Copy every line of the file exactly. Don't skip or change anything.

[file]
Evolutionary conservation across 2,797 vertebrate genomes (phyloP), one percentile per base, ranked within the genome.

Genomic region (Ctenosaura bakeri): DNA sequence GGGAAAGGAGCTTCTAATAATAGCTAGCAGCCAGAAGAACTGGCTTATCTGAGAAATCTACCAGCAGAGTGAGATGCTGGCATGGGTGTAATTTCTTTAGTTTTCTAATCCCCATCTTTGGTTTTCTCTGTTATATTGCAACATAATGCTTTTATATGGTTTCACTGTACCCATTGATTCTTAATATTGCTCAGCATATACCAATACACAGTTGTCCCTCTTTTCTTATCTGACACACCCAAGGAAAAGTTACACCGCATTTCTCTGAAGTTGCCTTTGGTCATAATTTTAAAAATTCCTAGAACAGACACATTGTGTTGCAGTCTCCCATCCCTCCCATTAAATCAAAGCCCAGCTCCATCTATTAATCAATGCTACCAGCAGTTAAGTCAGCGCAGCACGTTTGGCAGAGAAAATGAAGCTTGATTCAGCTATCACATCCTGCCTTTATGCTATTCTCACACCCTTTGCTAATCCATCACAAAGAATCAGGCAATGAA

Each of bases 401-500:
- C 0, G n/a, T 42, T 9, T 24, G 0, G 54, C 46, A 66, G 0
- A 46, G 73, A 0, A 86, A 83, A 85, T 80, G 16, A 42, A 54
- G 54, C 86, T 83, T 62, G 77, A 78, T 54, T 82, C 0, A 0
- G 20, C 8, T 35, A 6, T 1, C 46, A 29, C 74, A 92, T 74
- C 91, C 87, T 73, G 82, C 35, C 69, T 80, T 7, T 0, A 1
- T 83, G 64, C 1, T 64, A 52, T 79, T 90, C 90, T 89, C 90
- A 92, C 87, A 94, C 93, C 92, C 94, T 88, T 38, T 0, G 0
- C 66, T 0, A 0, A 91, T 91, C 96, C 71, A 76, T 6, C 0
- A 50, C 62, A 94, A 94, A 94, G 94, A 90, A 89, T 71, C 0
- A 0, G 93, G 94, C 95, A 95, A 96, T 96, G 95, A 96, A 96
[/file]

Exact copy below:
Evolutionary conservation across 2,797 vertebrate genomes (phyloP), one percentile per base, ranked within the genome.

Genomic region (Ctenosaura bakeri): DNA sequence GGGAAAGGAGCTTCTAATAATAGCTAGCAGCCAGAAGAACTGGCTTATCTGAGAAATCTACCAGCAGAGTGAGATGCTGGCATGGGTGTAATTTCTTTAGTTTTCTAATCCCCATCTTTGGTTTTCTCTGTTATATTGCAACATAATGCTTTTATATGGTTTCACTGTACCCATTGATTCTTAATATTGCTCAGCATATACCAATACACAGTTGTCCCTCTTTTCTTATCTGACACACCCAAGGAAAAGTTACACCGCATTTCTCTGAAGTTGCCTTTGGTCATAATTTTAAAAATTCCTAGAACAGACACATTGTGTTGCAGTCTCCCATCCCTCCCATTAAATCAAAGCCCAGCTCCATCTATTAATCAATGCTACCAGCAGTTAAGTCAGCGCAGCACGTTTGGCAGAGAAAATGAAGCTTGATTCAGCTATCACATCCTGCCTTTATGCTATTCTCACACCCTTTGCTAATCCATCACAAAGAATCAGGCAATGAA

Each of bases 401-500:
- C 0, G n/a, T 42, T 9, T 24, G 0, G 54, C 46, A 66, G 0
- A 46, G 73, A 0, A 86, A 83, A 85, T 80, G 16, A 42, A 54
- G 54, C 86, T 83, T 62, G 77, A 78, T 54, T 82, C 0, A 0
- G 20, C 8, T 35, A 6, T 1, C 46, A 29, C 74, A 92, T 74
- C 91, C 87, T 73, G 82, C 35, C 69, T 80, T 7, T 0, A 1
- T 83, G 64, C 1, T 64, A 52, T 79, T 90, C 90, T 89, C 90
- A 92, C 87, A 94, C 93, C 92, C 94, T 88, T 38, T 0, G 0
- C 66, T 0, A 0, A 91, T 91, C 96, C 71, A 76, T 6, C 0
- A 50, C 62, A 94, A 94, A 94, G 94, A 90, A 89, T 71, C 0
- A 0, G 93, G 94, C 95, A 95, A 96, T 96, G 95, A 96, A 96